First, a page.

A U.S. defense official, speaking on the condition of anonymity to discuss ongoing operations, said Saturday that force protection was elevated Friday night to level Delta. That typically signifies a terrorist attack has occurred or that one is considered imminent nearby.
Pentagon Press Secretary Peter Cook said Saturday that the Turkish government’s decision to close its airspace to military aircraft resulted in the halting of air operations at Incirlik Air Base, in the southern part of the country near Syria.
“U.S. officials are working with the Turks to resume air operations there as soon as possible,” Cook said. “In the meantime, U.S. Central Command is adjusting flight operations in the counter-ISIL campaign to minimize any effects on the campaign. U.S. facilities at Incirlik are operating on internal power sources and a loss of commercial power to the base has not affected base operations.”
The Pentagon has increasingly relied on Turkish military installations as the United States has waged its war against the Islamic State in Iraq and Syria. In particular, U.S. troops at Incirlik and at Diyarbakir Air Base in the southeastern part of the country both have a direct role in the military campaign against the militants.
At Incirlik, the United States has based A-10 attack planes, KC-135 tankers and unmanned aircraft. An Air Force commander there said in May that his unit handled one-third of all refueling operations for the air war over Iraq and Syria.
An A-10 squadron has been based at Incirlik since October 2015, after the Turkish government allowed U.S. strike aircraft to use the base. Use of the base immediately improved how long the aircraft could remain over Iraq and Syria, considering its proximity when compared with other military bases used by the Pentagon in Persian Gulf countries.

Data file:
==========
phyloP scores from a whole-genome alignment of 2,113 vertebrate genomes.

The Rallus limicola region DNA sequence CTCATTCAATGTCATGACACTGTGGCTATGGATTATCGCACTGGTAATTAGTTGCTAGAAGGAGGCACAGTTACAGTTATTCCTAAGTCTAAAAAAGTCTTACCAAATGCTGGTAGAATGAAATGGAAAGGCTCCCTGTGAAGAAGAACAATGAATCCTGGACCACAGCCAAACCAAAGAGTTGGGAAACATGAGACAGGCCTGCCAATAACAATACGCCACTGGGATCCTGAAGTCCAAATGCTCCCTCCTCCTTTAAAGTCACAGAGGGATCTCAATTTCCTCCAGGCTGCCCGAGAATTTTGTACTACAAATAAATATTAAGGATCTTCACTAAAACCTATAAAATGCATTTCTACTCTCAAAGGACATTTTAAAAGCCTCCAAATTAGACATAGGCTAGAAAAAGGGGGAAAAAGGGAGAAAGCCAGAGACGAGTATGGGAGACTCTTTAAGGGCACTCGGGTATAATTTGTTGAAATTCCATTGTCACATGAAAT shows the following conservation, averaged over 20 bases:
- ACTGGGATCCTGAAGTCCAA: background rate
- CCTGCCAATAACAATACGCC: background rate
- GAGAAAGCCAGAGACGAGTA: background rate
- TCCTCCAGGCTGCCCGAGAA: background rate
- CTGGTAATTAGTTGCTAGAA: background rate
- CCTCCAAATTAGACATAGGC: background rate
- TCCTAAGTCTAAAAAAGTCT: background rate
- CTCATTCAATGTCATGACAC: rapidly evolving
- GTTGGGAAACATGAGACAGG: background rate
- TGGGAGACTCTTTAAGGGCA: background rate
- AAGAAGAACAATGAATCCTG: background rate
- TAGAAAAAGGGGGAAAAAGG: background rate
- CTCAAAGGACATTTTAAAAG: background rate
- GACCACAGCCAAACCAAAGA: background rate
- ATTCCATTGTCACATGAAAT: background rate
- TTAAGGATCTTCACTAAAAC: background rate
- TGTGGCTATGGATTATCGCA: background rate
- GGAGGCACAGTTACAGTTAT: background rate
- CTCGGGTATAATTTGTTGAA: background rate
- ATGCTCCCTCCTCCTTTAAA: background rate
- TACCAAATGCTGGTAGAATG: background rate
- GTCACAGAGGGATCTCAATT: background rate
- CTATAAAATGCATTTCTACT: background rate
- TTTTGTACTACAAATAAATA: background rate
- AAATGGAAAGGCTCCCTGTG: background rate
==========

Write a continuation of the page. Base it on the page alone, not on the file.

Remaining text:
At Diyarbakir, the Air Force began staging small numbers of U.S. troops last fall in case personnel-recovery missions were required. The installation is home to Turkey’s 8th Air Wing and was not planned as a permanent home for U.S. troops, U.S. military officials have said.
Senior defense officials also said in April that they were planning to place a mobile rocket system known as HIMARS, short for High Mobility Artillery Rocket System, somewhere in Turkey to support U.S. operations in Syria.
In other parts of Turkey, U.S. troops use an air base in Izmir, some 300 miles southwest of Istanbul, and Aksaz Naval Base, on the Aegean coast. In March, the Pentagon and State Department ordered families of U.S. troops and diplomats to leave the country, citing security concerns raised by terrorist attacks across Turkey.
It was not immediately clear what increased security measures were taken at U.S. diplomatic facilities in Turkey. A statement released Saturday by the U.S. Embassy in Ankara warned that the airport in Istanbul still wasn’t safe to use.
“We urge U.S. citizens to contact family and friends to let them know you are safe,” embassy officials said. “We have seen reports that social media is blocked, but you can contact friends and family by email, telephone or SMS. We encourage U.S. citizens to shelter in place and do not go the U.S. Embassy or Consulates at this time.”
But the defense official said the State Department has not requested the U.S. military to reinforce any of its diplomatic facilities in Turkey, which include the embassy in the capital of Ankara and consulates in Istanbul and Adana. No Americans were flown out of Turkey by the U.S. military during the coup attempt, the official added.
This story has been updated multiple times.